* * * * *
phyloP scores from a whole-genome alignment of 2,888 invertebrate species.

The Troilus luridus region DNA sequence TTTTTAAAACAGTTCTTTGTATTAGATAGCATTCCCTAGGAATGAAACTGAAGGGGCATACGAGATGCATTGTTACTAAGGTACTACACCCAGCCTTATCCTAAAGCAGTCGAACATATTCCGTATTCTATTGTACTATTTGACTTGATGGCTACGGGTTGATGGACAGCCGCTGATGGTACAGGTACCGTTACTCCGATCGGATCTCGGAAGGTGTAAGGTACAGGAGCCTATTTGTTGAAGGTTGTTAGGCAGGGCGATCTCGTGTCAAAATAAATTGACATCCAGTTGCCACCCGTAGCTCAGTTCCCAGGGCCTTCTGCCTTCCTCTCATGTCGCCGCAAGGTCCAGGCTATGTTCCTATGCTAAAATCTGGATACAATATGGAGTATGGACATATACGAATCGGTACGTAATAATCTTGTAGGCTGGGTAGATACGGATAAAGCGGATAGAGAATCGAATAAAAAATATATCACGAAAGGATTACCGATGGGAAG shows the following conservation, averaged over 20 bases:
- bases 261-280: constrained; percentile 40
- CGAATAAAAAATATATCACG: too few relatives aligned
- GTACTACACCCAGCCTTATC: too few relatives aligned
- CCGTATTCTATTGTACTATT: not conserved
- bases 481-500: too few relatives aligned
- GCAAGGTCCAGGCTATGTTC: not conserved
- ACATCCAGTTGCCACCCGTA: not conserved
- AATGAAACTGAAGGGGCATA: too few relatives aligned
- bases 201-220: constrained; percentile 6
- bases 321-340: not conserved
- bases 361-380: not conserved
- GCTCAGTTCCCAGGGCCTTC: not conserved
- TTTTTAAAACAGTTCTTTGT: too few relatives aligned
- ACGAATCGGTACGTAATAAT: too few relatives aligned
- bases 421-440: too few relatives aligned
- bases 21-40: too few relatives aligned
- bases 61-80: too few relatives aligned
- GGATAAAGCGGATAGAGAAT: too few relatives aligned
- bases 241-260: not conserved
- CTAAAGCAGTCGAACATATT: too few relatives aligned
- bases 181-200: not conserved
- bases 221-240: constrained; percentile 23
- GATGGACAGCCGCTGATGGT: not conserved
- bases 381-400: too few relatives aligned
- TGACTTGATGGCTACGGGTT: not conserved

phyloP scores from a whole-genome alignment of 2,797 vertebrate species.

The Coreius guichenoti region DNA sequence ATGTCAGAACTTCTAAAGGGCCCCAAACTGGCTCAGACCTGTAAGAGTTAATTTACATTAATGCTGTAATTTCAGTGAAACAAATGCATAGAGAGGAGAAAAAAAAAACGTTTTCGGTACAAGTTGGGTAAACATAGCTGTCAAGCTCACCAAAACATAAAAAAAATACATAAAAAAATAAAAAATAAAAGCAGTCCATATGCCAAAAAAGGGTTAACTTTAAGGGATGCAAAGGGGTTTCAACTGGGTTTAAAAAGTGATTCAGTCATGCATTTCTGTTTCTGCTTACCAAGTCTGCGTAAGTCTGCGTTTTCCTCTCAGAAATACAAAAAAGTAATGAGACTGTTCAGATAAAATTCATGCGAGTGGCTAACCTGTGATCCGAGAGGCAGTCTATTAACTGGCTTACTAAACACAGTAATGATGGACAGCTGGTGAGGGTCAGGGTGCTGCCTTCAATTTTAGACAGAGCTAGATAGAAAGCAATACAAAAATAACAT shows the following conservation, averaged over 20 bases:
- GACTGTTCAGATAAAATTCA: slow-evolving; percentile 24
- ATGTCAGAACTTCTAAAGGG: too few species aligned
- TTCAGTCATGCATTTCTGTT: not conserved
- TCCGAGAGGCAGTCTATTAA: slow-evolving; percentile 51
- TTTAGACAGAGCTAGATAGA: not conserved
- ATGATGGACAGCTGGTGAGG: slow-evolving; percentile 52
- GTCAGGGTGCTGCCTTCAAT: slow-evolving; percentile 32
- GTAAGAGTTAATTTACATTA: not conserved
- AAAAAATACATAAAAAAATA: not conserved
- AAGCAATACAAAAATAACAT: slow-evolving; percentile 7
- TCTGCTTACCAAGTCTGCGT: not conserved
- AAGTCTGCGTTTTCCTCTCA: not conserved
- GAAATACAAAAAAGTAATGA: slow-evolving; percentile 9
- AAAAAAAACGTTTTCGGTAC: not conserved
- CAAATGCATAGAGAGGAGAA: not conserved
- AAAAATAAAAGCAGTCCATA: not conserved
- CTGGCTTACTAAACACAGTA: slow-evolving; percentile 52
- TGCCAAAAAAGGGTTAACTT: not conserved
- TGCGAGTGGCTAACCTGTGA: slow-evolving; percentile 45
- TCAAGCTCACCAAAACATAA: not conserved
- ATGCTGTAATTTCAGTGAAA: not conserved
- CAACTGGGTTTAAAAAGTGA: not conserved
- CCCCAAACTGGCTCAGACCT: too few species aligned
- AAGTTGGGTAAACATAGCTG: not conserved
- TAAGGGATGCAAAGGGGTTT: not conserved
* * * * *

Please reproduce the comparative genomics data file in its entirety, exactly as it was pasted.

phyloP scores from a whole-genome alignment of 2,888 invertebrate species.

The Troilus luridus region DNA sequence TTTTTAAAACAGTTCTTTGTATTAGATAGCATTCCCTAGGAATGAAACTGAAGGGGCATACGAGATGCATTGTTACTAAGGTACTACACCCAGCCTTATCCTAAAGCAGTCGAACATATTCCGTATTCTATTGTACTATTTGACTTGATGGCTACGGGTTGATGGACAGCCGCTGATGGTACAGGTACCGTTACTCCGATCGGATCTCGGAAGGTGTAAGGTACAGGAGCCTATTTGTTGAAGGTTGTTAGGCAGGGCGATCTCGTGTCAAAATAAATTGACATCCAGTTGCCACCCGTAGCTCAGTTCCCAGGGCCTTCTGCCTTCCTCTCATGTCGCCGCAAGGTCCAGGCTATGTTCCTATGCTAAAATCTGGATACAATATGGAGTATGGACATATACGAATCGGTACGTAATAATCTTGTAGGCTGGGTAGATACGGATAAAGCGGATAGAGAATCGAATAAAAAATATATCACGAAAGGATTACCGATGGGAAG shows the following conservation, averaged over 20 bases:
- bases 261-280: constrained; percentile 40
- CGAATAAAAAATATATCACG: too few relatives aligned
- GTACTACACCCAGCCTTATC: too few relatives aligned
- CCGTATTCTATTGTACTATT: not conserved
- bases 481-500: too few relatives aligned
- GCAAGGTCCAGGCTATGTTC: not conserved
- ACATCCAGTTGCCACCCGTA: not conserved
- AATGAAACTGAAGGGGCATA: too few relatives aligned
- bases 201-220: constrained; percentile 6
- bases 321-340: not conserved
- bases 361-380: not conserved
- GCTCAGTTCCCAGGGCCTTC: not conserved
- TTTTTAAAACAGTTCTTTGT: too few relatives aligned
- ACGAATCGGTACGTAATAAT: too few relatives aligned
- bases 421-440: too few relatives aligned
- bases 21-40: too few relatives aligned
- bases 61-80: too few relatives aligned
- GGATAAAGCGGATAGAGAAT: too few relatives aligned
- bases 241-260: not conserved
- CTAAAGCAGTCGAACATATT: too few relatives aligned
- bases 181-200: not conserved
- bases 221-240: constrained; percentile 23
- GATGGACAGCCGCTGATGGT: not conserved
- bases 381-400: too few relatives aligned
- TGACTTGATGGCTACGGGTT: not conserved

phyloP scores from a whole-genome alignment of 2,797 vertebrate species.

The Coreius guichenoti region DNA sequence ATGTCAGAACTTCTAAAGGGCCCCAAACTGGCTCAGACCTGTAAGAGTTAATTTACATTAATGCTGTAATTTCAGTGAAACAAATGCATAGAGAGGAGAAAAAAAAAACGTTTTCGGTACAAGTTGGGTAAACATAGCTGTCAAGCTCACCAAAACATAAAAAAAATACATAAAAAAATAAAAAATAAAAGCAGTCCATATGCCAAAAAAGGGTTAACTTTAAGGGATGCAAAGGGGTTTCAACTGGGTTTAAAAAGTGATTCAGTCATGCATTTCTGTTTCTGCTTACCAAGTCTGCGTAAGTCTGCGTTTTCCTCTCAGAAATACAAAAAAGTAATGAGACTGTTCAGATAAAATTCATGCGAGTGGCTAACCTGTGATCCGAGAGGCAGTCTATTAACTGGCTTACTAAACACAGTAATGATGGACAGCTGGTGAGGGTCAGGGTGCTGCCTTCAATTTTAGACAGAGCTAGATAGAAAGCAATACAAAAATAACAT shows the following conservation, averaged over 20 bases:
- GACTGTTCAGATAAAATTCA: slow-evolving; percentile 24
- ATGTCAGAACTTCTAAAGGG: too few species aligned
- TTCAGTCATGCATTTCTGTT: not conserved
- TCCGAGAGGCAGTCTATTAA: slow-evolving; percentile 51
- TTTAGACAGAGCTAGATAGA: not conserved
- ATGATGGACAGCTGGTGAGG: slow-evolving; percentile 52
- GTCAGGGTGCTGCCTTCAAT: slow-evolving; percentile 32
- GTAAGAGTTAATTTACATTA: not conserved
- AAAAAATACATAAAAAAATA: not conserved
- AAGCAATACAAAAATAACAT: slow-evolving; percentile 7
- TCTGCTTACCAAGTCTGCGT: not conserved
- AAGTCTGCGTTTTCCTCTCA: not conserved
- GAAATACAAAAAAGTAATGA: slow-evolving; percentile 9
- AAAAAAAACGTTTTCGGTAC: not conserved
- CAAATGCATAGAGAGGAGAA: not conserved
- AAAAATAAAAGCAGTCCATA: not conserved
- CTGGCTTACTAAACACAGTA: slow-evolving; percentile 52
- TGCCAAAAAAGGGTTAACTT: not conserved
- TGCGAGTGGCTAACCTGTGA: slow-evolving; percentile 45
- TCAAGCTCACCAAAACATAA: not conserved
- ATGCTGTAATTTCAGTGAAA: not conserved
- CAACTGGGTTTAAAAAGTGA: not conserved
- CCCCAAACTGGCTCAGACCT: too few species aligned
- AAGTTGGGTAAACATAGCTG: not conserved
- TAAGGGATGCAAAGGGGTTT: not conserved